Use this URL to cite or link to this record in EThOS: https://ethos.bl.uk/OrderDetails.do?uin=uk.bl.ethos.782048
Title: Igneous intrusions in sedimentary basins : implications for hydrocarbon exploration
Author: Mark, Niall James
ISNI:       0000 0004 7967 6547
Awarding Body: University of Aberdeen
Current Institution: University of Aberdeen
Date of Award: 2019
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Abstract:
Magmatic episodes commonly occur during lithospheric stretching, thus extensional basins are often associated with extensive extrusive and intrusive volcanic activity. Basins containing volcanic sequences have undergone increased exploration focus in recent years driven by greater understanding of volcanics and advances in the quality and availability of subsurface data. Intrusive igneous activity presents a substantial geological risk for hydrocarbon exploration in volcanic rifted basins due to the inability to fully quantify the true extent of their presence in the subsurface. This thesis characterises igneous intrusions in sedimentary basins, quantifying the true volumes of igneous material to understand the impact this has for basin evolution, petroleum systems and hydrocarbon exploration. This is achieved through seismic and geophysical log analysis of intrusive complexes in the Faroe Shetland Basin (FSB), and the Exmouth sub-basin. Additionally, the observations from subsurface data are compared with field outcrop data to consolidate the interpretation and compare the scale of observations. The characterisation of igneous intrusions identified that due to the detection limits of seismic and well data there are far greater volumes of igneous material in a sedimentary basin than previous estimates (Paper 1). Analysis of the previous penetrations of igneous intrusions highlighted the potential for igneous intrusions to be overpressured, directly impacting an exploration well drilled in the FSB during 2016 (Paper 1). Paper 2 demonstrates the impact this igneous material has on petroleum systems of sedimentary basins, critically, through the reduced porosity and permeability of reservoirs. Investigation of seismic data reveals that the FSB Cragganmore gas field is compartmentalised by igneous intrusions, which will be detrimental to the reservoir quality and impede production. In Paper 3 the thickness of igneous material is calculated from seismic data to be up to 2 km thick in parts of the FSB when scaled to account for thin unresolvable intrusions. To understand the impact of this significant igneous material, the FSB is reconstructed prior to emplacement of the substantial igneous material, demonstrating that previous estimates of the Cretaceous sedimentary thickness have been overestimated. In the Exmouth sub-basin the link between the basin structure and intrusion morphologies is characterised along with the impact this has for hydrocarbon exploration, building on lessons learnt from the FSB (Paper 4).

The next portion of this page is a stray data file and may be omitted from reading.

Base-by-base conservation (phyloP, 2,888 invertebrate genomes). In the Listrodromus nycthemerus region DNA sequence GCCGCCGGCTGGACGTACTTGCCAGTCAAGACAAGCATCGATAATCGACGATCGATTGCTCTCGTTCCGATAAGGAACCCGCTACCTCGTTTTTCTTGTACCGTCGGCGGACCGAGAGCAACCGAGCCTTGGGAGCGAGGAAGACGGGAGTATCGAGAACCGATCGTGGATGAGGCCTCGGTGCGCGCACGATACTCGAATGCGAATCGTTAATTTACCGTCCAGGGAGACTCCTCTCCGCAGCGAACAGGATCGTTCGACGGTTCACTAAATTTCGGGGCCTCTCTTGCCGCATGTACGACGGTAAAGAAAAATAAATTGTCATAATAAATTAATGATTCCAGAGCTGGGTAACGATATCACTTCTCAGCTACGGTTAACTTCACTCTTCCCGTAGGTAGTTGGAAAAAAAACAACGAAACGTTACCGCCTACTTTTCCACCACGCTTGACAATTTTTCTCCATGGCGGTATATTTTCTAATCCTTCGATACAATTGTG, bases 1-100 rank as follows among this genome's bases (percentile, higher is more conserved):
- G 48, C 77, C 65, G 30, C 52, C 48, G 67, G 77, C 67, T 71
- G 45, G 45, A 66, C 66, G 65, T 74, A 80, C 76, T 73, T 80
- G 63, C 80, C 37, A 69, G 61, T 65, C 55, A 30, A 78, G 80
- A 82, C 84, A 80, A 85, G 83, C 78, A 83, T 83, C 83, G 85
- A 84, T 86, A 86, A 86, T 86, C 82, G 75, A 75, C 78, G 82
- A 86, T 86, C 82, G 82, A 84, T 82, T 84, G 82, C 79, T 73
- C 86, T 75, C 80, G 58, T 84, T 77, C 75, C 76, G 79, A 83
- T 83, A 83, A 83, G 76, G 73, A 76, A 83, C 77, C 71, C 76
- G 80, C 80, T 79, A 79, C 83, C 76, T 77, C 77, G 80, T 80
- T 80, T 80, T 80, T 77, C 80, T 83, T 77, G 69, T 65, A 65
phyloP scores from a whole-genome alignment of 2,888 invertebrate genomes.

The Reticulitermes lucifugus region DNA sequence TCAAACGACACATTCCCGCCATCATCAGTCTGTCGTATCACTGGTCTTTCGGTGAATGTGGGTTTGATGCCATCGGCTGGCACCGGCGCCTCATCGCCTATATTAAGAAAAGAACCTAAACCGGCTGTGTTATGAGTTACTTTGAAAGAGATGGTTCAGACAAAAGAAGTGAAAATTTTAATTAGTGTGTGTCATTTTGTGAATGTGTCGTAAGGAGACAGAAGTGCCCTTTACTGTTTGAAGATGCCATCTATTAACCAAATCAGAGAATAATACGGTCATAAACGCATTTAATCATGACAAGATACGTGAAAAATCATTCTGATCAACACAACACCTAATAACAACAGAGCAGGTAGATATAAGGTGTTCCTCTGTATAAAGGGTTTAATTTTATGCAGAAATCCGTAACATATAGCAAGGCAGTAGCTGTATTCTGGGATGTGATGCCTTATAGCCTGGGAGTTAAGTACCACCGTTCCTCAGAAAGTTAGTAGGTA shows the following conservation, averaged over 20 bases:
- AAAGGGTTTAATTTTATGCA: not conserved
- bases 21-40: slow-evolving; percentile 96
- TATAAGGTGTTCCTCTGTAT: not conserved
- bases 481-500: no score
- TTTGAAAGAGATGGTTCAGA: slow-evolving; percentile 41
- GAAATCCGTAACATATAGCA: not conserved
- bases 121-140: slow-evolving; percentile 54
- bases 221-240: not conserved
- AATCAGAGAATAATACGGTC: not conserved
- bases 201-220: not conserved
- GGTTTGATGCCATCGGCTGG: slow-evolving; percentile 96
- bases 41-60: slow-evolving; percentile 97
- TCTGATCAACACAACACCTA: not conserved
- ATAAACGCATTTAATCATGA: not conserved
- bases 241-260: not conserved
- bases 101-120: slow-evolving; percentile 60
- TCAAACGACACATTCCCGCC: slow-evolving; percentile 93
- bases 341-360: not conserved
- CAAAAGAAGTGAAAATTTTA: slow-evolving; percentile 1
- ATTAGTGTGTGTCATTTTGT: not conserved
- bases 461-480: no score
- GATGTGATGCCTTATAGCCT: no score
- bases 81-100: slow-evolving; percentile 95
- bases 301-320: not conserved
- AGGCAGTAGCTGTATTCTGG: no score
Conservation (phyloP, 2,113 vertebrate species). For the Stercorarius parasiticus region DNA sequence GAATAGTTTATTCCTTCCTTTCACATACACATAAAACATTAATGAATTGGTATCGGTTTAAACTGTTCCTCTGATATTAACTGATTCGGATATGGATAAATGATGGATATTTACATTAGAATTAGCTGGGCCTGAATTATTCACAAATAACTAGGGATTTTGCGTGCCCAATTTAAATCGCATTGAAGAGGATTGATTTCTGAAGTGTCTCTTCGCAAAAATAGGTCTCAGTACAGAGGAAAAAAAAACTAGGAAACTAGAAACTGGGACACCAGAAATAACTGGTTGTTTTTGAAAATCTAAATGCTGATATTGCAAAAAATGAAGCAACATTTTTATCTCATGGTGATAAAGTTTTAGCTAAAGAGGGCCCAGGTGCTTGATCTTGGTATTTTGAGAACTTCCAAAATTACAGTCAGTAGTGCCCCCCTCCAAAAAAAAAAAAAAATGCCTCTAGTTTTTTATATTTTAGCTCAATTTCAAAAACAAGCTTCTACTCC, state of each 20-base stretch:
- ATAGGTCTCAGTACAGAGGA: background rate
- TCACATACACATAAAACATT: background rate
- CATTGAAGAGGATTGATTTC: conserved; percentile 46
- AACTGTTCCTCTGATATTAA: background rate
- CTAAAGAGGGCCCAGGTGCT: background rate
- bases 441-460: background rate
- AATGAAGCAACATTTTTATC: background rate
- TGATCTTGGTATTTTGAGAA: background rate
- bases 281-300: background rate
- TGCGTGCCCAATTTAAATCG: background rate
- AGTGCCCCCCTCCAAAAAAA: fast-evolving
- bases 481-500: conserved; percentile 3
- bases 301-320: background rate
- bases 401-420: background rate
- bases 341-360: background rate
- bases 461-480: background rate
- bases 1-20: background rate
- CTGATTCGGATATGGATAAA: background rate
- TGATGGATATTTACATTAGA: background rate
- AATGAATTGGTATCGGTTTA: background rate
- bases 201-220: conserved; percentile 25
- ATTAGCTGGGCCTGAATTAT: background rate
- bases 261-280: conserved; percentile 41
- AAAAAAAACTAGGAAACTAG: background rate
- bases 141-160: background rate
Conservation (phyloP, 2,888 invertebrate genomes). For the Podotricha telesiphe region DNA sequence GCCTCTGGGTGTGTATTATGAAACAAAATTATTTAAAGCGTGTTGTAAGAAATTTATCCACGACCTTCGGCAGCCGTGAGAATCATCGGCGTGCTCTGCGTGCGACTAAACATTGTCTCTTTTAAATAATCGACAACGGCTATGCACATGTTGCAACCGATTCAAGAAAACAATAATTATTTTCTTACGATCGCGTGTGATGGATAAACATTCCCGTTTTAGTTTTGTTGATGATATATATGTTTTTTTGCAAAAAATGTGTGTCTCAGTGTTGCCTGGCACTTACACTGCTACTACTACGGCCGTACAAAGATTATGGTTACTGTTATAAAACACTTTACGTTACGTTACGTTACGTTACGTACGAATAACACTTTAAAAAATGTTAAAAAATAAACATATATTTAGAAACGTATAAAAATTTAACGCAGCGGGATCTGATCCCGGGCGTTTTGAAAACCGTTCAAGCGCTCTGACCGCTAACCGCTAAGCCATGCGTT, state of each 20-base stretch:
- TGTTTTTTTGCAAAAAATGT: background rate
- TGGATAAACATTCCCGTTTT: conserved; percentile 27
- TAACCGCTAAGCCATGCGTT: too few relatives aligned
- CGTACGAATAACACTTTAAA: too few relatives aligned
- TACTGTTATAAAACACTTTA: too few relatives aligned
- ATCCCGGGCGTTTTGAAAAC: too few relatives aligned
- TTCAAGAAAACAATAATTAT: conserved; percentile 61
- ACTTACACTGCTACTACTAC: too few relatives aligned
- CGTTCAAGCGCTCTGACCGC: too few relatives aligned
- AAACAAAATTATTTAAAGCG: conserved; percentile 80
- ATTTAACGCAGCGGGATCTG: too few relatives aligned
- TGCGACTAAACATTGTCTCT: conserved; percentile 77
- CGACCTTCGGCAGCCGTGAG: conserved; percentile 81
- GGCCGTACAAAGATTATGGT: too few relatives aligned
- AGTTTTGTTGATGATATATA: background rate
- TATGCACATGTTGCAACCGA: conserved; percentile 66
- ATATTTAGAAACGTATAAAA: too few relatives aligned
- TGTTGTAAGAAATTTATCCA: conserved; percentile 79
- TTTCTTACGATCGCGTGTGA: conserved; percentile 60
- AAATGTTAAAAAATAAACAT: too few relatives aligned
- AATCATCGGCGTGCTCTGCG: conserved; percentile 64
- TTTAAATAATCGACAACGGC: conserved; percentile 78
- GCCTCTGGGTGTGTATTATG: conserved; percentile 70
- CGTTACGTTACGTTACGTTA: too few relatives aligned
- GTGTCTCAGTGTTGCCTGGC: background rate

Supervisor: Schofield, Nick ; Pugliese, Stefano ; Holford, Simon ; Muirhead, David K. Sponsor: JX Nippon Exploration & Production (UK) Ltd ; Siccar Point Energy Ltd
Qualification Name: Thesis (Ph.D.) Qualification Level: Doctoral
EThOS ID: uk.bl.ethos.782048  DOI: Not available
Keywords: Sedimentary basins ; Volcanism ; Petroleum
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